Title: Love at First Hate (Porthkennack #11)
Author: J.L. Merrow
Publisher: Riptide Publishing
Release Date: September 3, 2018
Genre(s): Contemporary Romance
Page Count: 325
Reviewed by: Crabbypatty
Heat Level: 3 flames out of 5
Rating: 4 stars out of 5
First impressions can doom second chances.
Bran Roscarrock has been living in the closet all his life. As heir to an expansive family legacy in the town of Porthkennack, old-fashioned ideals of respectability and duty were drummed into him since childhood, and he’s never dared to live—or love—openly.
Sam Ferreira, an old friend of Bran’s brother, Jory, is a disgraced academic desperate to leave his dead-end job. When Jory asks him to take over as curator of a planned exhibition on Edward of Woodstock, the fourteenth-century Black Prince, Sam leaps at the chance to do what he loves and make a fresh start.
But Bran’s funding the exhibition, and though sparks fly between the two men, they’re not all happy ones. Bran idolises Prince Edward as a hero, while Sam’s determined to present a balanced picture. With neither of them prepared to give ground, a hundred years of war seems all too possible. And if Bran finds out about Sam’s past, his future may not be bright, and their budding romance may be lost to history.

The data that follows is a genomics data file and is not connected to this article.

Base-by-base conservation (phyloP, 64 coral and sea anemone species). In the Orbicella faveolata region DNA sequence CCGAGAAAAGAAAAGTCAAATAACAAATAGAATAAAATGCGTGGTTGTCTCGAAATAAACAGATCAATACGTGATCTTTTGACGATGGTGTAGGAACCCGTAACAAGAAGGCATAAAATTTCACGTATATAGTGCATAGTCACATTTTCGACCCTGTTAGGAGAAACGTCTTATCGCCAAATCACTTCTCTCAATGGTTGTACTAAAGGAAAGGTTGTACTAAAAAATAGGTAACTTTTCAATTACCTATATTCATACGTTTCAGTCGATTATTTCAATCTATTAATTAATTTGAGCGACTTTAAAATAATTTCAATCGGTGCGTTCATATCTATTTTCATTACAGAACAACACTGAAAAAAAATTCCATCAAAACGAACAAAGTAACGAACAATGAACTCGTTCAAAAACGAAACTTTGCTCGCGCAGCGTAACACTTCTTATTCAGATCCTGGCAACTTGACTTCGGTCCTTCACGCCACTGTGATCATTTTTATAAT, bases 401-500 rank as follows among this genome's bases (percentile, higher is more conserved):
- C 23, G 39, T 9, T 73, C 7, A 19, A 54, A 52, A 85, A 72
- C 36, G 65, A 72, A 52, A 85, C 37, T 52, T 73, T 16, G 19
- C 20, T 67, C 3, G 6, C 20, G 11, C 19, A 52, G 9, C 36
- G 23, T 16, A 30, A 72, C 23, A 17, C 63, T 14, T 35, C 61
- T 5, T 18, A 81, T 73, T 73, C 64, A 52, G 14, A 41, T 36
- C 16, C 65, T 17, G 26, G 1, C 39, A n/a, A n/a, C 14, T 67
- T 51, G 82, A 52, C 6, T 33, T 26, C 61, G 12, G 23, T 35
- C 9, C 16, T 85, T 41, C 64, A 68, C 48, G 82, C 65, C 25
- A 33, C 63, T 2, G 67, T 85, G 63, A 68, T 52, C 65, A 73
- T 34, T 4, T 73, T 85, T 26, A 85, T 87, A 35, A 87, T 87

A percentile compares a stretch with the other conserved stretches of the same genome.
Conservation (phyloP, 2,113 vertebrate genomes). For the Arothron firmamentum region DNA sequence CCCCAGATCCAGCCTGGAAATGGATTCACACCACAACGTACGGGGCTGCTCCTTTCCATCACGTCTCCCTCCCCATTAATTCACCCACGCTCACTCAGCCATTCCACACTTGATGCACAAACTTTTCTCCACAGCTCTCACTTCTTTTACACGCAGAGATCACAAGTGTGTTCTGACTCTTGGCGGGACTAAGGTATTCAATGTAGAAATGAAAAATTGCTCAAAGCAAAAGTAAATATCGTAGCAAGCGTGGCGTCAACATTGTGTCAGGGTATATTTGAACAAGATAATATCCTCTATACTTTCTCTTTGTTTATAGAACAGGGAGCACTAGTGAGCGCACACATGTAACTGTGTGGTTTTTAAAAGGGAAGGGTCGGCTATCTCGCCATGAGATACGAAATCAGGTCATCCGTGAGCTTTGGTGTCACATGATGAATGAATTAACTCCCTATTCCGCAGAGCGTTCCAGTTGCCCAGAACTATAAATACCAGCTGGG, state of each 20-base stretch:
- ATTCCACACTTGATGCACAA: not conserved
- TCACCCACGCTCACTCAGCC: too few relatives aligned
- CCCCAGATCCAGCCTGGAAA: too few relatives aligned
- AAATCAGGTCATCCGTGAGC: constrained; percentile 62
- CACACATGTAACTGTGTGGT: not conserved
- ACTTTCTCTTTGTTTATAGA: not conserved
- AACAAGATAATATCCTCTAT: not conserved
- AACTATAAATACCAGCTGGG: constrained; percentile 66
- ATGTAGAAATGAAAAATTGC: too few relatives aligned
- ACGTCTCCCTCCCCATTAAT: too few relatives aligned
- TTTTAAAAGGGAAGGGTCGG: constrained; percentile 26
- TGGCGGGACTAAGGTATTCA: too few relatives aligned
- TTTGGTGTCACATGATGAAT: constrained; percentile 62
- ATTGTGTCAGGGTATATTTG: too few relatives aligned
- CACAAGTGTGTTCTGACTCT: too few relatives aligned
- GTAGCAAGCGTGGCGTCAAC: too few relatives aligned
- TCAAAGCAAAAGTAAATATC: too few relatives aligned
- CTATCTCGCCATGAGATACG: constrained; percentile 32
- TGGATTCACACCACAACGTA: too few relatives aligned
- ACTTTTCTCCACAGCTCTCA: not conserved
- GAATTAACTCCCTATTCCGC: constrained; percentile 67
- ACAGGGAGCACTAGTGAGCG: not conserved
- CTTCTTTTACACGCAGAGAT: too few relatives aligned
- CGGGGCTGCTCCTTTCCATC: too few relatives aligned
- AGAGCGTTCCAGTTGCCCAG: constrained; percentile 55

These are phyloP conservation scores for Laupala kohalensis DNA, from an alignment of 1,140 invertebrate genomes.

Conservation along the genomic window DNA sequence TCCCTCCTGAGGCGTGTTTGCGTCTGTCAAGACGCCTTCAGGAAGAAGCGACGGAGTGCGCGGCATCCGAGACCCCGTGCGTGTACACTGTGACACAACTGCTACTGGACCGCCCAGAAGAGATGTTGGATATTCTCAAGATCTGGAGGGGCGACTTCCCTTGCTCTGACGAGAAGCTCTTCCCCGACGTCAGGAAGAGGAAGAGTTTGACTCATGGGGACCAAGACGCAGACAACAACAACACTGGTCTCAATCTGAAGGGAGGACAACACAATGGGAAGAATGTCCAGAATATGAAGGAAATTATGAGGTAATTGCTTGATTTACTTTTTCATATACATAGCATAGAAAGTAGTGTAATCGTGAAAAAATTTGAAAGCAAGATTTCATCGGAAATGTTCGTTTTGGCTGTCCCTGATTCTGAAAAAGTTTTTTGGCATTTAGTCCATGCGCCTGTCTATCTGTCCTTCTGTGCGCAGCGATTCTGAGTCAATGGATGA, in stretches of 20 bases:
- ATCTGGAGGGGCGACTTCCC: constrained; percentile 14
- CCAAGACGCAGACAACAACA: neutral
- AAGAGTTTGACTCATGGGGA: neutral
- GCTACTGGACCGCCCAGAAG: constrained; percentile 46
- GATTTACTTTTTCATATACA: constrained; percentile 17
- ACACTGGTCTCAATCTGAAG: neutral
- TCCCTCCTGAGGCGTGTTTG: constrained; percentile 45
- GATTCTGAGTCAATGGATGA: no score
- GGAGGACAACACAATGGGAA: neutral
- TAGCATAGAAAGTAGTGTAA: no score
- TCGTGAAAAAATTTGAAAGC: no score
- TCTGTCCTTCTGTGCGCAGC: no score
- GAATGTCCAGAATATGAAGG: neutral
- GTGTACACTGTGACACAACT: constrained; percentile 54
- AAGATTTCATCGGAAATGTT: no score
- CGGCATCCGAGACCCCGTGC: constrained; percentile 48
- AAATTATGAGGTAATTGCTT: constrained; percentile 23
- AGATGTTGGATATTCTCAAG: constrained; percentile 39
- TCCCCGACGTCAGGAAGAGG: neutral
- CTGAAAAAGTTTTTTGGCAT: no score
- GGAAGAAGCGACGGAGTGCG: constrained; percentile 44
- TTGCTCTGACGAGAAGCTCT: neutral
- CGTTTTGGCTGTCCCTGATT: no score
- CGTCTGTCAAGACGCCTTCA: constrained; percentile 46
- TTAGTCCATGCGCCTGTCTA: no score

We first met Bran at the beginning of this series and the wealthy Roscarrock family has been an integral part of life in the small Cornish village of Porthkennack. Bran’s story is told against the backdrop of an exhibit being prepared for his personal hero, Edward of Woodstock, also known as the Black Prince (the eldest son of Edward III). Like Bran, Edward faced a huge amount of responsibility at a young age and often had to make decisions that didn’t exactly endear him to others. Sam Ferreira is hired to curate this exhibit and butts heads with Bran when he attempts to present a more balanced perspective.
I enjoyed the slower pace of this story as the plot flashes back to Bran’s childhood and his relationship with his twin sister, distant and demanding father and sickly mother. It takes a while, but Bran himself slowly emerges from the facade of formality and arrogance that he uses to distance himself from his emotions and memories. And Sam, with his own issues and secrets, bit by bit finds a way into Bran’s heart and their gentle chemistry is not so much sizzle, but rather satisfaction and completeness. There is conflict and miscommunication, but Bran and Sam are two mature adults who find their way through their issues with a minimum of angst. The ending pulls everything together nicely and I left the book feeling this story was a nice addition to the Porthkennack series. 4 stars.